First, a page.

Facts matter: Sign up for the free Mother Jones Daily newsletter. Support our nonprofit reporting. Subscribe to our print magazine.

Tyler Cowen, in an apparent effort to make me even more depressed than I already am, suggests that for all practical purposes, Barack Obama is now president of Haiti. And it might end up being his Waterloo:

Obama now stands a higher chance of being a one-term President.  Foreign aid programs are especially unpopular, especially relative to their small fiscal cost.  Have you noticed how Rush Limbaugh and others are already making their rhetoric uglier than usual?  It will be a test of the American populace; at what point will people start whispering that he is “favoring the other blacks”?

Just as it’s not easy to pull out of Iraq or Afghanistan, it won’t be easy to pull out of Haiti.

Maybe you thought health care was a hard problem.  Maybe you thought that cap and trade would make health care look easy.  This may be the hardest problem yet and it wasn’t on anybody’s planning ledger.  Obama won’t have many allies in this fight either.  A lot of Democratic interest groups might, silently, wish he would forget about the whole thing.

Mass starvation wouldn’t look good on the evening news either.  What does it mean to preside over the collapse of a country of more than nine million people?  It’s Obama who’s about to find out, not the increasingly irrelevant Rene Preval.  Everyone in Haiti is looking to President Obama.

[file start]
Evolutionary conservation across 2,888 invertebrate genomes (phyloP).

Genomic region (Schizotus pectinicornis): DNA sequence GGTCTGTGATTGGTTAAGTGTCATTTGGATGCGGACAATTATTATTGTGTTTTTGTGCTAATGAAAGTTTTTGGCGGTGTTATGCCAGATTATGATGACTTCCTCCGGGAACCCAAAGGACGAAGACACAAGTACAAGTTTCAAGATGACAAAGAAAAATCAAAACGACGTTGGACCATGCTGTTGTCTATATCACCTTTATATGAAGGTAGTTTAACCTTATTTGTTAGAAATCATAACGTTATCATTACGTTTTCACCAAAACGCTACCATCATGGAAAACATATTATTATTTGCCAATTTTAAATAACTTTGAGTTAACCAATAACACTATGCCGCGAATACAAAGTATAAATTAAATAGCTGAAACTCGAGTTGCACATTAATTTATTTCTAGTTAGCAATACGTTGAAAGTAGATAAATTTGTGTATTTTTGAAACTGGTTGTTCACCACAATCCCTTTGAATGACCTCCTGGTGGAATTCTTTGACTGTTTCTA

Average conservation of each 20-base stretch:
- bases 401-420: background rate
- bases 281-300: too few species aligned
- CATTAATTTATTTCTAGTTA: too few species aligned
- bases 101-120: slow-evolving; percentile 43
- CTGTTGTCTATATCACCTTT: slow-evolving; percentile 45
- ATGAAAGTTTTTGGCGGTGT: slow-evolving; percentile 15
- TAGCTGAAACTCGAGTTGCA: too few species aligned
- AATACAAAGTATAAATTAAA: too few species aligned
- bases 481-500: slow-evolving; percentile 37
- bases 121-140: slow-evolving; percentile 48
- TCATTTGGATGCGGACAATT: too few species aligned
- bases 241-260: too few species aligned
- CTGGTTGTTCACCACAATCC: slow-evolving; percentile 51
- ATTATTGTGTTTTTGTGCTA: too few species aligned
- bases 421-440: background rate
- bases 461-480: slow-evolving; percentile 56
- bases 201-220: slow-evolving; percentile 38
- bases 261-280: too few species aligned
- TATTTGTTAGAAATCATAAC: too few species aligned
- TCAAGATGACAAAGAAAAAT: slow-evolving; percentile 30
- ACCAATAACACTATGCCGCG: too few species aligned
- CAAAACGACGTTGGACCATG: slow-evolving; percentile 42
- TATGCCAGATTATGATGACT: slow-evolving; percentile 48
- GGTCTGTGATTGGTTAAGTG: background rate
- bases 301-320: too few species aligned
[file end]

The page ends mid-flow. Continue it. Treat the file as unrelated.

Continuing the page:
This actually sounds overwrought to me, but I wouldn’t post it if it didn’t also have at least a small ring of truth to it. In fact, aid to Haiti, both in dollar and military terms, is likely to be small enough that it never becomes a big political flashpoint. And the sociopathic Rush Limbaugh aside, congressional Republicans, I think, will have a hard time making an issue of it. My guess: America will spend a billion dollars a year in Haiti for the foreseeable future and keep maybe a brigade or two of troops there. Conditions will continue to be dire, but not so dire that they affect American politics. That combination will be enough to keep it under the political radar and off the nightly news once the initial media coverage has worn off.

WE'RE TAKING A SHORT BREAK…

from the big banner at the top of our pages asking for the donations that make Mother Jones' nonprofit journalism possible. But we still have upwards of $300,000 to raise by June 30, whether we get there is going to come down to the wire, and we can't afford to come up short.

If you value the reporting you get from Mother Jones and you can right now, please join your fellow readers who pitch in from time to time to keep our democracy-advancing, justice-seeking journalism charging hard (and to help us avoid a real budget crunch as June 30 approaches and our fiscal year ends).

payment methods

WE'RE TAKING A SHORT BREAK…

from the big banner at the top of our pages asking for the donations that make Mother Jones' nonprofit journalism possible. But we still have upwards of $300,000 to raise by June 30, whether we get there is going to come down to the wire, and we can't afford to come up short.

If you value the reporting you get from Mother Jones and you can right now, please join your fellow readers who pitch in from time to time to keep our democracy-advancing, justice-seeking journalism charging hard (and to help us avoid a real budget crunch as June 30 approaches and our fiscal year ends).

payment methods

We Recommend

Latest

Sign up for our free newsletter

Subscribe to the Mother Jones Daily to have our top stories delivered directly to your inbox.

Get our award-winning magazine

Save big on a full year of investigations, ideas, and insights.

Subscribe

Support our journalism

Help Mother Jones' reporters dig deep with a tax-deductible donation.

Donate